An even better alternative to burst mode is Lumia Moments (which Microsoft previously referred to as Moment Capture). The premise is simple: Each frame of a high-definition video is itself a high-quality photo. If you’re recording video, the thinking goes, you simply can’t miss the perfect shot. That’s not absolutely true, but it certainly increases the chance that you’ll capture that angle, glance, or perspective that can make for a great action photo.
To launch Moment Capture, you’ll need to download the Lumia Moments app from the store; then begin shooting video—and make sure you’re recording in 4K for best results. (The Moment Capture shortcut will pop up after you’ve completed the recording, so don’t worry that you need to record video using the app itself.) When your video recording is complete, you’ll have the option to scrub through each frame and save it as an individual 8.3MP image. (The Lumia 830 will shoot in 1080p, and record 2MP frames.)
Naturally, your saved image is only as good as the video itself—videos I shot certainly had many, many frames that I’d discard. But what sets Moment Capture apart is that it frees you from documenting your life, and lets you enjoy it. Sure, you can post the whole video on Facebook. But instead of carefully framing each precise shot of your kids riding bikes, you can just point your Lumia in their general direction. If your camera sees it, so will your photo album.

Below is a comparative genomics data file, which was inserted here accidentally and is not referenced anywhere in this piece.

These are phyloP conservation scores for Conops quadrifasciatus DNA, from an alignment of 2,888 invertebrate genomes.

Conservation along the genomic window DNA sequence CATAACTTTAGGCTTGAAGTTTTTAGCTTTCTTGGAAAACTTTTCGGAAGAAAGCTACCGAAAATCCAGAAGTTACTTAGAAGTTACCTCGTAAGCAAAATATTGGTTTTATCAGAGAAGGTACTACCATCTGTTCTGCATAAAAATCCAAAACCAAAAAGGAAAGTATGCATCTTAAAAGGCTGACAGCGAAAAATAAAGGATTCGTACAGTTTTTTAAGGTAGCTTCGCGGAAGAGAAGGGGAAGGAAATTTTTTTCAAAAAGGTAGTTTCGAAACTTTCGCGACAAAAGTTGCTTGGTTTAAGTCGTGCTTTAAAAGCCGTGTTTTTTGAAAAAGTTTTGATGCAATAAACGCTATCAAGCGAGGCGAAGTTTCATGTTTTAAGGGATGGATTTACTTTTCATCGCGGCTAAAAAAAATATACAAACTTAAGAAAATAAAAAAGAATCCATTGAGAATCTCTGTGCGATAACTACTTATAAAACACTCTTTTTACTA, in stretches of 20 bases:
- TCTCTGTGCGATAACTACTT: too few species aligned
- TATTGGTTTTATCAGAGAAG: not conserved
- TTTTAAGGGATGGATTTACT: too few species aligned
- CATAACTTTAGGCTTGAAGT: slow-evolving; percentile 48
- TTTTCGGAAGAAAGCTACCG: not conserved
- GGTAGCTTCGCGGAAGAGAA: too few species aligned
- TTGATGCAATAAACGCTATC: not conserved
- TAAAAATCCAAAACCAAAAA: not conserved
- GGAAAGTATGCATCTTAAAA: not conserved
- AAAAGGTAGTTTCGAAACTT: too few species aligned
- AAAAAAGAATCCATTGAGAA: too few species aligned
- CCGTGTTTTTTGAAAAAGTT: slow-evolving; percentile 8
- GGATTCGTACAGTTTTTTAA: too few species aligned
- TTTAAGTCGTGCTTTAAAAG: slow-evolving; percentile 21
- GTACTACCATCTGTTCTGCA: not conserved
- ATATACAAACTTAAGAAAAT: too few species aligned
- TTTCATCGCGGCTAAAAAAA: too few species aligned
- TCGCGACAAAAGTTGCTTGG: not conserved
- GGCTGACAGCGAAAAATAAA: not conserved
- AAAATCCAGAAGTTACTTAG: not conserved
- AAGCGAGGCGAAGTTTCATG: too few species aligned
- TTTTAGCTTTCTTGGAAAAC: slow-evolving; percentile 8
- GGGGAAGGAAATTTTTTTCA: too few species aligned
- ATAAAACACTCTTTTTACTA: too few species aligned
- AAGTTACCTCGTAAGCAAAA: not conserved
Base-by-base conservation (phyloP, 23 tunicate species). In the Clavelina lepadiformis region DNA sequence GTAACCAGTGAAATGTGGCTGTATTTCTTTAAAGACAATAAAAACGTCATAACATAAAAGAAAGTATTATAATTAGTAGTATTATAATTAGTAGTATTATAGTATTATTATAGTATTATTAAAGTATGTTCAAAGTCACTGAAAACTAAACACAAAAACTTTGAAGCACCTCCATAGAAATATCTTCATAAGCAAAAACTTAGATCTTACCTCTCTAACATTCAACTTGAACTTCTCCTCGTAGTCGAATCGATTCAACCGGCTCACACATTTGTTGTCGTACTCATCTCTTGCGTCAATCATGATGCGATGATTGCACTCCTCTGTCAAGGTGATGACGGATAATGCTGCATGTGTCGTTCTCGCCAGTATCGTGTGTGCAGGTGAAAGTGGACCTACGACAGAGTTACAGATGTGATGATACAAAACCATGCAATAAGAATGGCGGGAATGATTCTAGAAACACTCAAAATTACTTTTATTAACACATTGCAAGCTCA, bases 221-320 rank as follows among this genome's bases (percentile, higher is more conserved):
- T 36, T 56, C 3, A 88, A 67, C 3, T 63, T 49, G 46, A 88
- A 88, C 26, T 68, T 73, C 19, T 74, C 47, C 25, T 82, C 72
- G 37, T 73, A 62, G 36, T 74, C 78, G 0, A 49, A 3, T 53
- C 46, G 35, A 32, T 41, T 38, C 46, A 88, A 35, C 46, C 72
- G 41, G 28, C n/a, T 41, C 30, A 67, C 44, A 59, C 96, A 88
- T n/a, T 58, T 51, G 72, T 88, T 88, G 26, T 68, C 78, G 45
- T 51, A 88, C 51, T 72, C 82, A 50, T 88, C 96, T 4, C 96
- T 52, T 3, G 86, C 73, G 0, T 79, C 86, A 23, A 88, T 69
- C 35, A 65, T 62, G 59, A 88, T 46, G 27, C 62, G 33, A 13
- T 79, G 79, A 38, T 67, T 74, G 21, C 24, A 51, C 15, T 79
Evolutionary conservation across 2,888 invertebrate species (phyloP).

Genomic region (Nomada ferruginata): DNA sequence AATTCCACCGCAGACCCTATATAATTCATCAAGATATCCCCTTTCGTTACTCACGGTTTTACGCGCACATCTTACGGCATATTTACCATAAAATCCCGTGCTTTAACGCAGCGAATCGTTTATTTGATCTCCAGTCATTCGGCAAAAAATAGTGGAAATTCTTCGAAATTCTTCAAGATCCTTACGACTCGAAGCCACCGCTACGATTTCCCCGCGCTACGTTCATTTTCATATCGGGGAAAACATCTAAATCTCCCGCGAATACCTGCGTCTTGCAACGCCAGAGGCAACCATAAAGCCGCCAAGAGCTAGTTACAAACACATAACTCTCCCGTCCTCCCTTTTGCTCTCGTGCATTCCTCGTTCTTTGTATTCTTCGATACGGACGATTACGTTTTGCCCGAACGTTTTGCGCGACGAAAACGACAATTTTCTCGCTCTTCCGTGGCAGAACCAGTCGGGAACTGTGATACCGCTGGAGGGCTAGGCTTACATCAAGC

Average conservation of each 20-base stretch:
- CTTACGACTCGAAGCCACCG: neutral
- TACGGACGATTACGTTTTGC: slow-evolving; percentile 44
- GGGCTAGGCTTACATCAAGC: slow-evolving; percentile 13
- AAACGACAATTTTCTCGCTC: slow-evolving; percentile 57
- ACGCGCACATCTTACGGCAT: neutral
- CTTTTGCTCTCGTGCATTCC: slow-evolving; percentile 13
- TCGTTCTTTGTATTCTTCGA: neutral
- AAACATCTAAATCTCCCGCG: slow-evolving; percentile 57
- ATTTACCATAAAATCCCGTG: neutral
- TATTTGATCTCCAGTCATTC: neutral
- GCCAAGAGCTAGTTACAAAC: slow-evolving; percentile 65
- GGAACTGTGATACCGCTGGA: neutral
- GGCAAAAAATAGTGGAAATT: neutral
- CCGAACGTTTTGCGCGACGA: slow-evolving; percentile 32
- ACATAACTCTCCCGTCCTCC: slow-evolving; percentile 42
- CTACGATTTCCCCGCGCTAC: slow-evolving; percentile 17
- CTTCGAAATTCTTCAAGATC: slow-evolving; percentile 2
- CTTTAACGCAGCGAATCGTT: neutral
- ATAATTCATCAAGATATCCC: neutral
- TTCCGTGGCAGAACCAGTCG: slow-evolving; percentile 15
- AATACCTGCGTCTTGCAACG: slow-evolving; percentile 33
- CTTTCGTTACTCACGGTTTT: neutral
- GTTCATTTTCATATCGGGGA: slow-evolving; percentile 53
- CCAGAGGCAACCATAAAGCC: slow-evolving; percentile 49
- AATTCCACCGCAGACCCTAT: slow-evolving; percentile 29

Note that you’ll need to open the video in the Lumia Moments app itself to extract the images; otherwise, it will just appear as a video. And in long videos, finding that perfect shot feels somewhat like searching for a needle in a haystack.
(Microsoft also allows you to save static images as “Living Images,” with a bit of motion attached, or Action Shots, which composite several images together. These features are also in Nokia Camera.)
Rich Capture— a bit of post-processing magic
Of course, one of the advantages of Lumia cameras is its extensive range of manual controls, which carry over from the older Nokia Camera. If you want to place the camera in a mount and take a long exposure of the night sky, you still can. But what shutterbugs will welcome most about Lumia Camera is the new Rich Capture tool.
I never saw the appeal of 2011’s Lytro camera, if only because I thought that “focusing” after the picture was taken was an artistic choice few would make. (The Lumia Refocus app does something similar.) I feel differently about Rich Capture, Microsoft’s post-picture exposure tool, if only because it feels immensely practical.
High-dynamic range photography takes photos at different exposures, then composites them together. (Apple’s Camera app has included HDR support since 2010’s iOS 4.1 update; Lumia cameras still rely on third-party apps.) Rich Capture has a similar technique, but uses the camera’s flash.
To trigger Rich Capture, you must tap the “wand” icon at the top of the screen and make sure you have the flash enabled. Rich Capture will take at least two photos: one with the flash, and one without. You’ll have the option to open either photo, but don’t bother. Choose the third option, marked “Customize”.